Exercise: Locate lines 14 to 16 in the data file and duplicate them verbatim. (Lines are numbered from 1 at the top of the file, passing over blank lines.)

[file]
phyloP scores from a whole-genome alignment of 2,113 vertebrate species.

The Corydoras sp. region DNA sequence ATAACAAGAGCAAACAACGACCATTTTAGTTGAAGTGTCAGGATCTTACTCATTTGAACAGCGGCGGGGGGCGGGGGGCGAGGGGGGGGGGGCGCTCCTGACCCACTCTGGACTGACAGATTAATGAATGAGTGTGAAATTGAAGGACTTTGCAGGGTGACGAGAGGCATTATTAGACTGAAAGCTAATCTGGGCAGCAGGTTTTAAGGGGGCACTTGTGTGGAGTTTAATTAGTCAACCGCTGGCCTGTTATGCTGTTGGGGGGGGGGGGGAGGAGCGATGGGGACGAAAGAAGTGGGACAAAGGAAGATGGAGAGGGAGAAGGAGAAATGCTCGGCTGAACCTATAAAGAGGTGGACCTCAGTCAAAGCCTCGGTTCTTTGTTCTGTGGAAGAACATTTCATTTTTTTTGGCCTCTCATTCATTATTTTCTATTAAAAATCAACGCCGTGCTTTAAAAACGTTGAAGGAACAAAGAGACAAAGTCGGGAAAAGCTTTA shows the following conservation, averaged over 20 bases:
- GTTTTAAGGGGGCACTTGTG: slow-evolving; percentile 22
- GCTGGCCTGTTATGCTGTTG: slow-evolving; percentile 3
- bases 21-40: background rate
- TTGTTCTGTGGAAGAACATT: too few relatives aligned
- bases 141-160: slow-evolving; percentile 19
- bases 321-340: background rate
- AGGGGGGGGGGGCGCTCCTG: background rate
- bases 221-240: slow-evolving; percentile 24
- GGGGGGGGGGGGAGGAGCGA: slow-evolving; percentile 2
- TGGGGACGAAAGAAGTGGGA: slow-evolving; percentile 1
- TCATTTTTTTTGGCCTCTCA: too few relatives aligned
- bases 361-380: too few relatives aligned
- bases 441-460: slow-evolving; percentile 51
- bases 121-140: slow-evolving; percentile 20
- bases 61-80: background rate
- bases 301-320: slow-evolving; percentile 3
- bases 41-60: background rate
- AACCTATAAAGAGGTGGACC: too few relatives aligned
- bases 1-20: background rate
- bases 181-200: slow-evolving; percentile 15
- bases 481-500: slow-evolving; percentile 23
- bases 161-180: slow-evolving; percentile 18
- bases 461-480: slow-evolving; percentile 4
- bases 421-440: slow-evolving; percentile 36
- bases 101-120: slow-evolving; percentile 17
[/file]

- bases 361-380: too few relatives aligned
- bases 441-460: slow-evolving; percentile 51
- bases 121-140: slow-evolving; percentile 20